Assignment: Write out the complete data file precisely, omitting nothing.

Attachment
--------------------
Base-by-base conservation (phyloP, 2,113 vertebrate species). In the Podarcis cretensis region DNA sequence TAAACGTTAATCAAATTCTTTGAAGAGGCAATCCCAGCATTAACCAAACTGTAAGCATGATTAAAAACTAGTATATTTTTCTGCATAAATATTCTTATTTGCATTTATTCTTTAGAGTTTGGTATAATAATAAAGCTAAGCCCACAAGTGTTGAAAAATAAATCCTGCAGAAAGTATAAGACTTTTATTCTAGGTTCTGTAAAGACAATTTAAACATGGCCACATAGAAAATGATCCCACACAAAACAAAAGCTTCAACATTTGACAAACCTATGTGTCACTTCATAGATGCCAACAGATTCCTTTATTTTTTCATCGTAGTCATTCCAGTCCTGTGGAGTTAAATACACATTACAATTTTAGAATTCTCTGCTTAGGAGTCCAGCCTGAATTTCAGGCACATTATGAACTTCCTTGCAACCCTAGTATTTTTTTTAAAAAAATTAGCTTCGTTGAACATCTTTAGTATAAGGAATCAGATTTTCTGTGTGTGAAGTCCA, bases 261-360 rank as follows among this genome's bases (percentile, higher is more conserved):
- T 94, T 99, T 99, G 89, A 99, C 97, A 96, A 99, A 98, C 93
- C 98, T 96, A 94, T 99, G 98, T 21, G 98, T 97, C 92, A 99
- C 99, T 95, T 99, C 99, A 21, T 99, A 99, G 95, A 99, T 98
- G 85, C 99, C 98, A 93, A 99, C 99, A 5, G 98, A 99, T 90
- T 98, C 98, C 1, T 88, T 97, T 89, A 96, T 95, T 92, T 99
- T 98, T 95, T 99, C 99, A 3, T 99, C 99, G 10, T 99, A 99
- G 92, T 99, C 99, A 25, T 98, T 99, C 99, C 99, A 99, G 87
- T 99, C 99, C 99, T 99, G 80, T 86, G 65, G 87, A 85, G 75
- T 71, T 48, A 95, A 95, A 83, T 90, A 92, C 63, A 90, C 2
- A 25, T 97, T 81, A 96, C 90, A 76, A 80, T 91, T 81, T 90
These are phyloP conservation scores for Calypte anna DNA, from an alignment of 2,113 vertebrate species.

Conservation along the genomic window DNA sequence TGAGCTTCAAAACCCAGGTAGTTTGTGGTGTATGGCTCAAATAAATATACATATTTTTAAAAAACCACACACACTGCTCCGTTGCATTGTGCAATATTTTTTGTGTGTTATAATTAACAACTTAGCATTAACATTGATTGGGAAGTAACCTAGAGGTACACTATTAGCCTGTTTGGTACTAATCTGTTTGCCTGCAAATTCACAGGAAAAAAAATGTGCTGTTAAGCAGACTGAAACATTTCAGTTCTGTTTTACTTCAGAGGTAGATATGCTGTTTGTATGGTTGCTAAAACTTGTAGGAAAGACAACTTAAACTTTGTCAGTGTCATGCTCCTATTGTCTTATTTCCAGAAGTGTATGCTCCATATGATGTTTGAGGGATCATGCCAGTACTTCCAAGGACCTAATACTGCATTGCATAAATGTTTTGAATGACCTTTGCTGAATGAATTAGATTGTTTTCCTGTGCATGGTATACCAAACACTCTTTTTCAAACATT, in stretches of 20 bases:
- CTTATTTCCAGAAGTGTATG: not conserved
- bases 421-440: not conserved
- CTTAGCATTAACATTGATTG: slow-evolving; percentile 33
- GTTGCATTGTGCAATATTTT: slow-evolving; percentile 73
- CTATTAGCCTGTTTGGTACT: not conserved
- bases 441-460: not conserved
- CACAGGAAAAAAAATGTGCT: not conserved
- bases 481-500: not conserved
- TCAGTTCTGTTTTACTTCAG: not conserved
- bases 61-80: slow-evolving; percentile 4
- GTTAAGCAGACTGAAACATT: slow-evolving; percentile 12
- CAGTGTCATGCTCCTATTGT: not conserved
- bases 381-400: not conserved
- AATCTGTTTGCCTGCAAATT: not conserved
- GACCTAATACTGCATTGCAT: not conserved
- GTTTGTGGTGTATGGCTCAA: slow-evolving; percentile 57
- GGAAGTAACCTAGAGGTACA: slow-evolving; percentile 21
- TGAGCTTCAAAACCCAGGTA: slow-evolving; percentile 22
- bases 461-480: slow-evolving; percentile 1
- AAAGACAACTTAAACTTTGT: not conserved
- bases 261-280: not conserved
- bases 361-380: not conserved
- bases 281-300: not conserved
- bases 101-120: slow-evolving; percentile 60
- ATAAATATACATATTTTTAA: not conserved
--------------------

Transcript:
Base-by-base conservation (phyloP, 2,113 vertebrate species). In the Podarcis cretensis region DNA sequence TAAACGTTAATCAAATTCTTTGAAGAGGCAATCCCAGCATTAACCAAACTGTAAGCATGATTAAAAACTAGTATATTTTTCTGCATAAATATTCTTATTTGCATTTATTCTTTAGAGTTTGGTATAATAATAAAGCTAAGCCCACAAGTGTTGAAAAATAAATCCTGCAGAAAGTATAAGACTTTTATTCTAGGTTCTGTAAAGACAATTTAAACATGGCCACATAGAAAATGATCCCACACAAAACAAAAGCTTCAACATTTGACAAACCTATGTGTCACTTCATAGATGCCAACAGATTCCTTTATTTTTTCATCGTAGTCATTCCAGTCCTGTGGAGTTAAATACACATTACAATTTTAGAATTCTCTGCTTAGGAGTCCAGCCTGAATTTCAGGCACATTATGAACTTCCTTGCAACCCTAGTATTTTTTTTAAAAAAATTAGCTTCGTTGAACATCTTTAGTATAAGGAATCAGATTTTCTGTGTGTGAAGTCCA, bases 261-360 rank as follows among this genome's bases (percentile, higher is more conserved):
- T 94, T 99, T 99, G 89, A 99, C 97, A 96, A 99, A 98, C 93
- C 98, T 96, A 94, T 99, G 98, T 21, G 98, T 97, C 92, A 99
- C 99, T 95, T 99, C 99, A 21, T 99, A 99, G 95, A 99, T 98
- G 85, C 99, C 98, A 93, A 99, C 99, A 5, G 98, A 99, T 90
- T 98, C 98, C 1, T 88, T 97, T 89, A 96, T 95, T 92, T 99
- T 98, T 95, T 99, C 99, A 3, T 99, C 99, G 10, T 99, A 99
- G 92, T 99, C 99, A 25, T 98, T 99, C 99, C 99, A 99, G 87
- T 99, C 99, C 99, T 99, G 80, T 86, G 65, G 87, A 85, G 75
- T 71, T 48, A 95, A 95, A 83, T 90, A 92, C 63, A 90, C 2
- A 25, T 97, T 81, A 96, C 90, A 76, A 80, T 91, T 81, T 90
These are phyloP conservation scores for Calypte anna DNA, from an alignment of 2,113 vertebrate species.

Conservation along the genomic window DNA sequence TGAGCTTCAAAACCCAGGTAGTTTGTGGTGTATGGCTCAAATAAATATACATATTTTTAAAAAACCACACACACTGCTCCGTTGCATTGTGCAATATTTTTTGTGTGTTATAATTAACAACTTAGCATTAACATTGATTGGGAAGTAACCTAGAGGTACACTATTAGCCTGTTTGGTACTAATCTGTTTGCCTGCAAATTCACAGGAAAAAAAATGTGCTGTTAAGCAGACTGAAACATTTCAGTTCTGTTTTACTTCAGAGGTAGATATGCTGTTTGTATGGTTGCTAAAACTTGTAGGAAAGACAACTTAAACTTTGTCAGTGTCATGCTCCTATTGTCTTATTTCCAGAAGTGTATGCTCCATATGATGTTTGAGGGATCATGCCAGTACTTCCAAGGACCTAATACTGCATTGCATAAATGTTTTGAATGACCTTTGCTGAATGAATTAGATTGTTTTCCTGTGCATGGTATACCAAACACTCTTTTTCAAACATT, in stretches of 20 bases:
- CTTATTTCCAGAAGTGTATG: not conserved
- bases 421-440: not conserved
- CTTAGCATTAACATTGATTG: slow-evolving; percentile 33
- GTTGCATTGTGCAATATTTT: slow-evolving; percentile 73
- CTATTAGCCTGTTTGGTACT: not conserved
- bases 441-460: not conserved
- CACAGGAAAAAAAATGTGCT: not conserved
- bases 481-500: not conserved
- TCAGTTCTGTTTTACTTCAG: not conserved
- bases 61-80: slow-evolving; percentile 4
- GTTAAGCAGACTGAAACATT: slow-evolving; percentile 12
- CAGTGTCATGCTCCTATTGT: not conserved
- bases 381-400: not conserved
- AATCTGTTTGCCTGCAAATT: not conserved
- GACCTAATACTGCATTGCAT: not conserved
- GTTTGTGGTGTATGGCTCAA: slow-evolving; percentile 57
- GGAAGTAACCTAGAGGTACA: slow-evolving; percentile 21
- TGAGCTTCAAAACCCAGGTA: slow-evolving; percentile 22
- bases 461-480: slow-evolving; percentile 1
- AAAGACAACTTAAACTTTGT: not conserved
- bases 261-280: not conserved
- bases 361-380: not conserved
- bases 281-300: not conserved
- bases 101-120: slow-evolving; percentile 60
- ATAAATATACATATTTTTAA: not conserved